Electric vehicles are heavier than their combustion-powered counterparts. The massive battery packs these vehicles require are hefty pieces of equipment that sit in the floor and lower a vehicle’s center of gravity. This might improve handling, but it could present a challenge for the existing road safety infrastructure if recent tests are any indication. 

The University of Nebraska-Lincoln recently catapulted a Rivian R1T electric pickup truck at a standard steel guardrail at 60 miles per hour to see how it’d hold up. It didn’t.

The frightening footage shows the hefty Rivian blasting through the steel guardrail as if it wasn’t even there, ripping it apart. The electric pickup still had enough momentum to then vault over a concrete barrier situated behind the guardrail.

The university also tested a Tesla Model 3, and the barrier also failed to stop the sedan. The Model 3 lifted the guardrail, passing below it. Additional crash tests are planned against the Midwest Guardrail System, which has been tested with vehicles that weigh up to 5,000 pounds, a weight rating many EVs exceed.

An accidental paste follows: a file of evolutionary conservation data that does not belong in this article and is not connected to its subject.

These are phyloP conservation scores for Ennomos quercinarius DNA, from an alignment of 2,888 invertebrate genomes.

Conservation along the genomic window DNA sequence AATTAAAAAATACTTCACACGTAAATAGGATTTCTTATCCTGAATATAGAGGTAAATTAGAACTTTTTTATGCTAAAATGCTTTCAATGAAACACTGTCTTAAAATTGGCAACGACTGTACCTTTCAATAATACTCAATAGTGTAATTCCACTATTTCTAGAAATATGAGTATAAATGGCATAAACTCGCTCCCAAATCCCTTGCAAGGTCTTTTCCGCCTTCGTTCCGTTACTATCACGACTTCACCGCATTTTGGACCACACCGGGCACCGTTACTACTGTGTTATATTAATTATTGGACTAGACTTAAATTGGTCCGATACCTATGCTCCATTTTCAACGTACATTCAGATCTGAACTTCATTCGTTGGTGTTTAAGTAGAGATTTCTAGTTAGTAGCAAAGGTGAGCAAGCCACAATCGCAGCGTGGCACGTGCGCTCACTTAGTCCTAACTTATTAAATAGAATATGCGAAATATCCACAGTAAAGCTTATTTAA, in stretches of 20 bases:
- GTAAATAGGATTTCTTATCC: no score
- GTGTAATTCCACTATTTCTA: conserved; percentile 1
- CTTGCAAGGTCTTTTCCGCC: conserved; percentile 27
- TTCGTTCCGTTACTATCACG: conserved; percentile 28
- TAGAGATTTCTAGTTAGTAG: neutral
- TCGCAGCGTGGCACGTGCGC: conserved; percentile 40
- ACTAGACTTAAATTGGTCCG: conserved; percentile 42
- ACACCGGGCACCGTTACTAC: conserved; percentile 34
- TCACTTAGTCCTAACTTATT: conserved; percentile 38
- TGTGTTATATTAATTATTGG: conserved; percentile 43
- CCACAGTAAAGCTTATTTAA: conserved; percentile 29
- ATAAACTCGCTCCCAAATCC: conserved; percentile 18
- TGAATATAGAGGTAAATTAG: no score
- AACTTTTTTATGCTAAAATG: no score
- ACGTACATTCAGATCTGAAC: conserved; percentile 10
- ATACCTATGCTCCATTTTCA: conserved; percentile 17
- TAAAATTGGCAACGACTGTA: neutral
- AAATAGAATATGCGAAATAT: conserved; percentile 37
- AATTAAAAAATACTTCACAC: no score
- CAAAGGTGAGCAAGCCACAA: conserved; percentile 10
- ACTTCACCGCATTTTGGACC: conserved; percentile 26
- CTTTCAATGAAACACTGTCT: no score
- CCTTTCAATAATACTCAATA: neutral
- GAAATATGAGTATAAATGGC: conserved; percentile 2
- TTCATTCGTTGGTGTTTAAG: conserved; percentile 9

The Rivian R1T tips the scales at just over 7,000 lbs. The Ford F-150 Lightning, while lighter, weighs over 6,000 lbs. The Hummer EV is heavier at over 9,000 lbs, but even smaller EVs like the Mercedes-Benz EQE sedan break the 5,000-lbs mark.

The US Army Engineer Research and Development Center is sponsoring the research effort at the university. Not only is the testing being used to improve our road safety infrastructure, but the Army is also evaluating how best to protect military installations and other sensitive government sites from hostile actors who might use a hefty EV to bypass security measures.

More than 100,000 vehicles suffer from run-off crashes every year. With more EVs hitting the road, we’re bound to see issues rise with the safety infrastructure. These tests will help inform states about how best to protect lightweight gas-powered cars and heavy EVs at the same time.

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